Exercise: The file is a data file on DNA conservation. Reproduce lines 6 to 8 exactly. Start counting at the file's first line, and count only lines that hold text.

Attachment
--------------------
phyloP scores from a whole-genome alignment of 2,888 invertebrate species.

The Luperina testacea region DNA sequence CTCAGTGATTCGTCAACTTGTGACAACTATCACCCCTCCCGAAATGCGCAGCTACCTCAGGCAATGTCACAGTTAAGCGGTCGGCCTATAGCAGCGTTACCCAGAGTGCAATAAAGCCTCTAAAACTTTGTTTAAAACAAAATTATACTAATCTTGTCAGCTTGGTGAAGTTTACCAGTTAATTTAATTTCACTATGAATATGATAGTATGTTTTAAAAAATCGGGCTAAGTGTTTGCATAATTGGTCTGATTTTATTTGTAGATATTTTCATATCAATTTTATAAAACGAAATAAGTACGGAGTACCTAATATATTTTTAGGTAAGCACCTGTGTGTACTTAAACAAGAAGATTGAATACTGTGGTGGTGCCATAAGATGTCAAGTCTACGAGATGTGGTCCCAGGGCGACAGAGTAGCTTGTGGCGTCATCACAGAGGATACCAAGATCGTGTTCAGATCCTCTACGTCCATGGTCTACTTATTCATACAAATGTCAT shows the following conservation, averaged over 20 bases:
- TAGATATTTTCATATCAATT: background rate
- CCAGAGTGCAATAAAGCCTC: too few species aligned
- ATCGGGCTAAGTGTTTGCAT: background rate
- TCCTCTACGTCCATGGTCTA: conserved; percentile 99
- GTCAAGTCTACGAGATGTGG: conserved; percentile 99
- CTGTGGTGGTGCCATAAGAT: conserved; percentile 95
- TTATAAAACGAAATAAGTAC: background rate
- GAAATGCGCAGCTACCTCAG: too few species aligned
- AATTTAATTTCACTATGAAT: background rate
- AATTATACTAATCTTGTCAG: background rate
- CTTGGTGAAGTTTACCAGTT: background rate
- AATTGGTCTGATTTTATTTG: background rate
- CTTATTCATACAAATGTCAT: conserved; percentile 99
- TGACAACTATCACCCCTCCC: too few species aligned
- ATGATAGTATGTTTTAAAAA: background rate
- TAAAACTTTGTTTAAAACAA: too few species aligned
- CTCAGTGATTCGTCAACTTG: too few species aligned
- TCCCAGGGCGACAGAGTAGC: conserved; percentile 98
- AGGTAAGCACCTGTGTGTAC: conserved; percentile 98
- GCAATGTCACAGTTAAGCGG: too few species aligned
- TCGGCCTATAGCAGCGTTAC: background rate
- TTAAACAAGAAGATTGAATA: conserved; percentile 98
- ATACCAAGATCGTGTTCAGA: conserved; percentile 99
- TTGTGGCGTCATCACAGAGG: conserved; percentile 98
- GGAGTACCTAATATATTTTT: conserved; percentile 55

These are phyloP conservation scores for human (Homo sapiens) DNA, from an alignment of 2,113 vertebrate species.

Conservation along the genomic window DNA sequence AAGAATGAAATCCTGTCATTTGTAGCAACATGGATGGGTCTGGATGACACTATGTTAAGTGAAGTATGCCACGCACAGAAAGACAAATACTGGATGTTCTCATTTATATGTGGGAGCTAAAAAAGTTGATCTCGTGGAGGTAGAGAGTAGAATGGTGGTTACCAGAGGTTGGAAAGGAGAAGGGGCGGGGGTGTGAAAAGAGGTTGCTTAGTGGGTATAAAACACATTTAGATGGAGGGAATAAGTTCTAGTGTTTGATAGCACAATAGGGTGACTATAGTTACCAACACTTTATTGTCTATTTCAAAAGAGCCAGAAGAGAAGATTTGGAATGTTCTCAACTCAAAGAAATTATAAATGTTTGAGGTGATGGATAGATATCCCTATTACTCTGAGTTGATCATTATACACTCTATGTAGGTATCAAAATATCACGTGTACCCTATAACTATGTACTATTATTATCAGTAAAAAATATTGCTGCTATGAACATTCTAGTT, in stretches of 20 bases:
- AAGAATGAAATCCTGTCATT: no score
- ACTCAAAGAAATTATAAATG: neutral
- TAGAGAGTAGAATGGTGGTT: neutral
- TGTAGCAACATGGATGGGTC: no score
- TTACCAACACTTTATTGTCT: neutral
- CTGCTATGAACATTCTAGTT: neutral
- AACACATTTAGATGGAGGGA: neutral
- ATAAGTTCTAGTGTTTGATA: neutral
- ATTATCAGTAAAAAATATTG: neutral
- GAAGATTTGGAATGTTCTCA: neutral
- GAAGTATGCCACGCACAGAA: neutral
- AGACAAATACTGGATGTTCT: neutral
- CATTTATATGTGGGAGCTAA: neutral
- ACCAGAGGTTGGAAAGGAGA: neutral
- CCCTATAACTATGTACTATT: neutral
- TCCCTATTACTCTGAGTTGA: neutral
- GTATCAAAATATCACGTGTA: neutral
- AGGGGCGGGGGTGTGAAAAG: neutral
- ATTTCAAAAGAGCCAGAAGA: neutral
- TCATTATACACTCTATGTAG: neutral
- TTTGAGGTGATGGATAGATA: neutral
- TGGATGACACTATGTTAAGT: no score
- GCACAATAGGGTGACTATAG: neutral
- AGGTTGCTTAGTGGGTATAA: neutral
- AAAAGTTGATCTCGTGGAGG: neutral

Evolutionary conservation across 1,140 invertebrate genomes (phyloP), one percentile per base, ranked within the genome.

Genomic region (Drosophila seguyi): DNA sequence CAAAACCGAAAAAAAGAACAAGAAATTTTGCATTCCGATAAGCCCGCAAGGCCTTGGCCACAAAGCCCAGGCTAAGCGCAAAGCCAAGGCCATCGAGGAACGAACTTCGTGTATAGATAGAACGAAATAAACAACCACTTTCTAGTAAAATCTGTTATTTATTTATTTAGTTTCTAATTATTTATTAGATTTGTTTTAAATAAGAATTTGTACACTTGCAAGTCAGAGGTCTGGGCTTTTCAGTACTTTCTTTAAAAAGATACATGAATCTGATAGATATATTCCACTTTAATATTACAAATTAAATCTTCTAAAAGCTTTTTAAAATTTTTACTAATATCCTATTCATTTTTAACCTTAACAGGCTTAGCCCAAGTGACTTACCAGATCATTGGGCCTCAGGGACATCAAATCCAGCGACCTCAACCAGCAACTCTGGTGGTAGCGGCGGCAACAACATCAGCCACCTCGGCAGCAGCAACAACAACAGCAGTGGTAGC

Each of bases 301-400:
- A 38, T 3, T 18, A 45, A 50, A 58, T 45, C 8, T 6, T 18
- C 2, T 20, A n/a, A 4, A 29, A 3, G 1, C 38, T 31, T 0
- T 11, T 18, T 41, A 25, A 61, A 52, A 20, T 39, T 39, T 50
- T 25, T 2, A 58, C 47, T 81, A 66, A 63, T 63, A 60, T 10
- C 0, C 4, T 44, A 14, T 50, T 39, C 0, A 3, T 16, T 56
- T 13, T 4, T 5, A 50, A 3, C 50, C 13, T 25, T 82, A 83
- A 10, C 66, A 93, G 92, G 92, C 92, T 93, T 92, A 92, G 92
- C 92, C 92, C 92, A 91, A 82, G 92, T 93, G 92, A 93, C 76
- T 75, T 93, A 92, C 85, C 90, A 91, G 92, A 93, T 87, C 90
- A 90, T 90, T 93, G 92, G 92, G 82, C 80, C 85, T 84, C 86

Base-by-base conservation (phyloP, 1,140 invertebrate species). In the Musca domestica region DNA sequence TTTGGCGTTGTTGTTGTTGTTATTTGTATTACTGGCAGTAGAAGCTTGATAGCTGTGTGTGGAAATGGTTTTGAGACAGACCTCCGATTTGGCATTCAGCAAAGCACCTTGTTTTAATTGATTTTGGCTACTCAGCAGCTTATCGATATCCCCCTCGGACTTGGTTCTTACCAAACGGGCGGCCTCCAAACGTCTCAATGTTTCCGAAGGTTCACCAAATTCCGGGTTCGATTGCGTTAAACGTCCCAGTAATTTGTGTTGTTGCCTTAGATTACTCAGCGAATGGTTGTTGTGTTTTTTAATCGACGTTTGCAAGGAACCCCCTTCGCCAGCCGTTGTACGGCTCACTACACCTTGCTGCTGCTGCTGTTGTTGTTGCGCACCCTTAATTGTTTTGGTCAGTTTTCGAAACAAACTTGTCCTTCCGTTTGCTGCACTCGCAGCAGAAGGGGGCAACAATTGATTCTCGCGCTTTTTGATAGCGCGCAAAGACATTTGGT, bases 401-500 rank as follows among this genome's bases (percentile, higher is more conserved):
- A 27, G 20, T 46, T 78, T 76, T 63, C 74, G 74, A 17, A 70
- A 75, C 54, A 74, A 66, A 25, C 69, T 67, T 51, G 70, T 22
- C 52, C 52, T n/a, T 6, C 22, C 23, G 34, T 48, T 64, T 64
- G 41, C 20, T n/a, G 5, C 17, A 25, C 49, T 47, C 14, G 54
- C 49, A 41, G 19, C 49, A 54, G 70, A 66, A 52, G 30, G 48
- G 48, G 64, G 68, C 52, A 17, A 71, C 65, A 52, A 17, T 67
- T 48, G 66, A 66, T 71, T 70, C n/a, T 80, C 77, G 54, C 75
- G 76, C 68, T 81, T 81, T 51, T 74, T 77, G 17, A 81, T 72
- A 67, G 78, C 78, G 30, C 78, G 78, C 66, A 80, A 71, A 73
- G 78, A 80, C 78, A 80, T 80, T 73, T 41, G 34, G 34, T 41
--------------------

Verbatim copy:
- TCCTCTACGTCCATGGTCTA: conserved; percentile 99
- GTCAAGTCTACGAGATGTGG: conserved; percentile 99
- CTGTGGTGGTGCCATAAGAT: conserved; percentile 95